Diversification Infrastructure of Russian Company Towns

Abstract

Structural socio-economic transformation of company town supposes the complex process of planning and implementing on the basis of development of complex investment plan of company town modernization. The analysis of investments into company towns for the recent 5 years shows its concentration mainly in infrastructural projects. The government took the deliberate decision to create the conditions for further diversification missing the complex approach for the company town development. The author considers a diversification infrastructure as complex term defining conditions of company town development. In this paper it is derived the concept and the basic elements of company town diversification infrastructure including social, productive and financial elements of infrastructure and its differences in stakeholders, institutions, resources and networks. The author conducts the research of investments into the infrastructure for company town diversification in Yurga, Kemerovo region and concludes that the plan is reaching the emerging goals of local authority avoiding complex restructuration of company town.

Keywords: Company towndiversificationinfrastructuresocial infrastructureproductive infrastructurefinancial infrastructure

Introduction

Company towns represent the settlements with extremely high concentration of production and human resources within the core industry. According to official statement Russia comprised 313-319 company towns during last two years. Potentially this amount of company towns may reach 400-500 settlements but due to governmental program for company town support the settlement should meet the certain criteria, so it sharpens the final list of towns. On the other hand, company towns are located within its regions and it reflects in its similarity and core industries coherence. Kemerovo region comprises 24 company towns and urban villages. Almost all towns in region have single industry specialization excepting the municipal capital – Kemerovo, to be exact 19 from 20.

As to compare with international practice: USA comprises more than 3500 company towns including outstanding example of town bankruptcy in Detroit in spite of the massive investments and enormous programs of development since the fifties of the previous century. The more successful example of company town diversification is Ruhr Metropolitan in Germany with deindustrialized economy embracing 53 settlements focused in service sector including tourism. Glasgow, UK implemented the same type of economy restructuration with service sector instead of shipping and heavy machines what were in deep crisis in the end of the previous century. In all successful processes of company town diversification the government took considerable part during planning and investing it. Meeting to the lack of financial resources the government and the municipal authorities are focused mainly on the infrastructure projects to create the attractive conditions for private investors. Taking into consideration the mission of the town development stated as constant improvement of the local population wellbeing the author believes that the most considerable effect of the company town diversification reflects in social infrastructure transformation that should be studied as a part of general infrastructure for diversification.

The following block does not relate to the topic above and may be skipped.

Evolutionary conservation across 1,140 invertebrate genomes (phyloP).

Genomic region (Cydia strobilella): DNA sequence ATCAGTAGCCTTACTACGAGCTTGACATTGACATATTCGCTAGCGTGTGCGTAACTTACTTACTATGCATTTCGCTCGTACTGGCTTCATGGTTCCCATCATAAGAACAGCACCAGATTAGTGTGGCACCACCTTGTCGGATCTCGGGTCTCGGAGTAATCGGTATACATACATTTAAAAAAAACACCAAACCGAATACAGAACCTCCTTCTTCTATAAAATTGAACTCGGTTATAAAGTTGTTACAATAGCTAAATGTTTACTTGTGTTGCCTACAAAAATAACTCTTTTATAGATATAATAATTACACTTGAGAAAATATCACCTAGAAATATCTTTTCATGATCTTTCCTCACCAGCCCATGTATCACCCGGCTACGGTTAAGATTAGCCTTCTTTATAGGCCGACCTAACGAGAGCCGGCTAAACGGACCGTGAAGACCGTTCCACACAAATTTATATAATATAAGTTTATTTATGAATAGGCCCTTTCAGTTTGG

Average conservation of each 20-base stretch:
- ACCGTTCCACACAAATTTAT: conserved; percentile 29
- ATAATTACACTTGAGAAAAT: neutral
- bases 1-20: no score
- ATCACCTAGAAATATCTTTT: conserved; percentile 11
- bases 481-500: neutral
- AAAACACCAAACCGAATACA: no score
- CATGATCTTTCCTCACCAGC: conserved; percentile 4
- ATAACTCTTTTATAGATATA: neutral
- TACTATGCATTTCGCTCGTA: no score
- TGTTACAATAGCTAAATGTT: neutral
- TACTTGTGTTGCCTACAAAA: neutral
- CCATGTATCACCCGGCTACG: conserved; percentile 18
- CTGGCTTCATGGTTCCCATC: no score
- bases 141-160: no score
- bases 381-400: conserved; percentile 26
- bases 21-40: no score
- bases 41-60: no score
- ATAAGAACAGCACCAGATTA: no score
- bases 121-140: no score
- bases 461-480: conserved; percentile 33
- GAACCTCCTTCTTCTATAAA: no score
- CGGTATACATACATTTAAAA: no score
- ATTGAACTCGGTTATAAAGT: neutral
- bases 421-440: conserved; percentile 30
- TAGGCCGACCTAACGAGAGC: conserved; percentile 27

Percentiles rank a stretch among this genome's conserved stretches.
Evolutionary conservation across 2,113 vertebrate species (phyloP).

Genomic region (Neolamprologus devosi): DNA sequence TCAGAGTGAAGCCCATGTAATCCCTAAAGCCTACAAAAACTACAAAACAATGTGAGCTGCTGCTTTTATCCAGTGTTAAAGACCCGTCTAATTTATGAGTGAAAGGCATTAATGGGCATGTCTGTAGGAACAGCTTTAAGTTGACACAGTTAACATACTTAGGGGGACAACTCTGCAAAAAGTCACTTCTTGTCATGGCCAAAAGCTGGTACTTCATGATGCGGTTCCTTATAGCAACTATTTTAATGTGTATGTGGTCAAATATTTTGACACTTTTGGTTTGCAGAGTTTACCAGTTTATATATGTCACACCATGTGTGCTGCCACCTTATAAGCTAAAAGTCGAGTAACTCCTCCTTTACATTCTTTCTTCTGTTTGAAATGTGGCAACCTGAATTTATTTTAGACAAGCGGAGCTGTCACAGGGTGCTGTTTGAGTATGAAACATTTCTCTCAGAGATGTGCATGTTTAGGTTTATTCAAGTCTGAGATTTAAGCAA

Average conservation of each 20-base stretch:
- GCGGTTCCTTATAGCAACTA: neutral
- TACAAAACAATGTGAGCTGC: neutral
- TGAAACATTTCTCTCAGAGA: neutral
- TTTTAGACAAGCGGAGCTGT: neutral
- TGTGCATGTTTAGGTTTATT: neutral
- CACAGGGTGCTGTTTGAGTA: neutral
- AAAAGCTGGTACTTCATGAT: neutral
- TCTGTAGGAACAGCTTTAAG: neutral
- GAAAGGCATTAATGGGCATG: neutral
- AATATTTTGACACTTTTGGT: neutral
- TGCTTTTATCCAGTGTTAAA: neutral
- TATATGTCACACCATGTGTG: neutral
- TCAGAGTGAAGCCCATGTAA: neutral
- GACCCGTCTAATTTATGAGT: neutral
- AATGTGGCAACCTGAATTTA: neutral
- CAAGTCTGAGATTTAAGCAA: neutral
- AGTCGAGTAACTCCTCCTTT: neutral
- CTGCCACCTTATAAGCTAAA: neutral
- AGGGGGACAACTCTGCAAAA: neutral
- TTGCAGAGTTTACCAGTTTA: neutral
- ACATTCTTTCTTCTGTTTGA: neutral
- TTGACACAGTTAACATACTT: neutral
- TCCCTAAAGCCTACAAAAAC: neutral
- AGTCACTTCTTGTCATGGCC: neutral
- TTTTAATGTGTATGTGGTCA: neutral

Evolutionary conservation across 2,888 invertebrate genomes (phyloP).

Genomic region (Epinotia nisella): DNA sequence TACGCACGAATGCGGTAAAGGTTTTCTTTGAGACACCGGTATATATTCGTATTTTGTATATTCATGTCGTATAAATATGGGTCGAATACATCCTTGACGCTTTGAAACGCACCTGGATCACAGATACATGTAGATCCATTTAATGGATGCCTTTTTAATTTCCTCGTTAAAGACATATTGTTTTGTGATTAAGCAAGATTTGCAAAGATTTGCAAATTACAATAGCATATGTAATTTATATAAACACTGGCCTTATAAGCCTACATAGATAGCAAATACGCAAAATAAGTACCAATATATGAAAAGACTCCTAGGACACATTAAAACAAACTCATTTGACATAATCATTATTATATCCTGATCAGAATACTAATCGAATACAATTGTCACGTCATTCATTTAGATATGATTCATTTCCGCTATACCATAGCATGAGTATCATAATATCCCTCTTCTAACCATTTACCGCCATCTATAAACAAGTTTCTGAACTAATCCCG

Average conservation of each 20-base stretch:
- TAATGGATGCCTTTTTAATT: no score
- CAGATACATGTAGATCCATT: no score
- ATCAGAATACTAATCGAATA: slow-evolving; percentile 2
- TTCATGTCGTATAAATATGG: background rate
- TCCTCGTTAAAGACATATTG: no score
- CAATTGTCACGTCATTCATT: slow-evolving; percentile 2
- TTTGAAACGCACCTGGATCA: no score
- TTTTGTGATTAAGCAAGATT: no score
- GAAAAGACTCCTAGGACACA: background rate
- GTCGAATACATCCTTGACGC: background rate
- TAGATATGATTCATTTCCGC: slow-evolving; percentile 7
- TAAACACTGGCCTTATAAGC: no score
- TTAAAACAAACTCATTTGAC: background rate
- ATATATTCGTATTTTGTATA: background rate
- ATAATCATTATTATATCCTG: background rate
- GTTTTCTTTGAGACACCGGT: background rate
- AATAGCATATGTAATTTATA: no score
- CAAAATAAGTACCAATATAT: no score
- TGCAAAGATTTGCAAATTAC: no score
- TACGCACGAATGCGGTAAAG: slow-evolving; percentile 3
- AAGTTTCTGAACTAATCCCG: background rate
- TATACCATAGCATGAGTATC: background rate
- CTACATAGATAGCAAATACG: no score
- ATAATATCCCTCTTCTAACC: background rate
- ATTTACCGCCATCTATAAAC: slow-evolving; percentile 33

Problem statement

In the literature the infrastructure is considered in response with the regional development for more than a quarter of century. Giaoutzi (1990) researching the influence of telecommunication into regional development came to the conclusion of low effect by the infrastructure on the economic output due to the service level. Priemus (2008) insists on the unbreakable bond between urban planning and infrastructure development especially in transportation. Singh & Bhanumurthy (2014) found ‘a strong positive correlation between infrastructural development and level of state domestic product’. It allowed the author concluding about the high importance of infrastructure on regional development. Nevertheless, the core element between regional development and infrastructure is investment.

Rietveld (1989) defines two strategies for infrastructure and private investments: according to passive strategy infrastructure is following the private investments, whereas active strategy implies that infrastructure is leading private investments where the most important think is sufficient response from the private sector. On the contrary to the state financing, Berg & Horrall (2008) research external seed funding for establishing the institutions focusing mainly on infrastructure regulation. These external investors represent the international organizations and the donor countries that become the core elements in cross-country collaboration.

The active strategy of internal investments is currently dominating in diversification process in Russia, so it can be illustrated in the following: 99 from 319 Russian company towns are in disastrous social and economic conditions and have no inner financial resources for infrastructure design as well as development except state funding. According to monitoring results conducted by the Ministry of Industry and Trade during 2015 in Russia 59 town-forming enterprises (25 companies in metallurgical industry and 11 in timber industry) are under bankruptcy or declining in production. The latter makes these territories unattractive for private investments and fosters the government support them.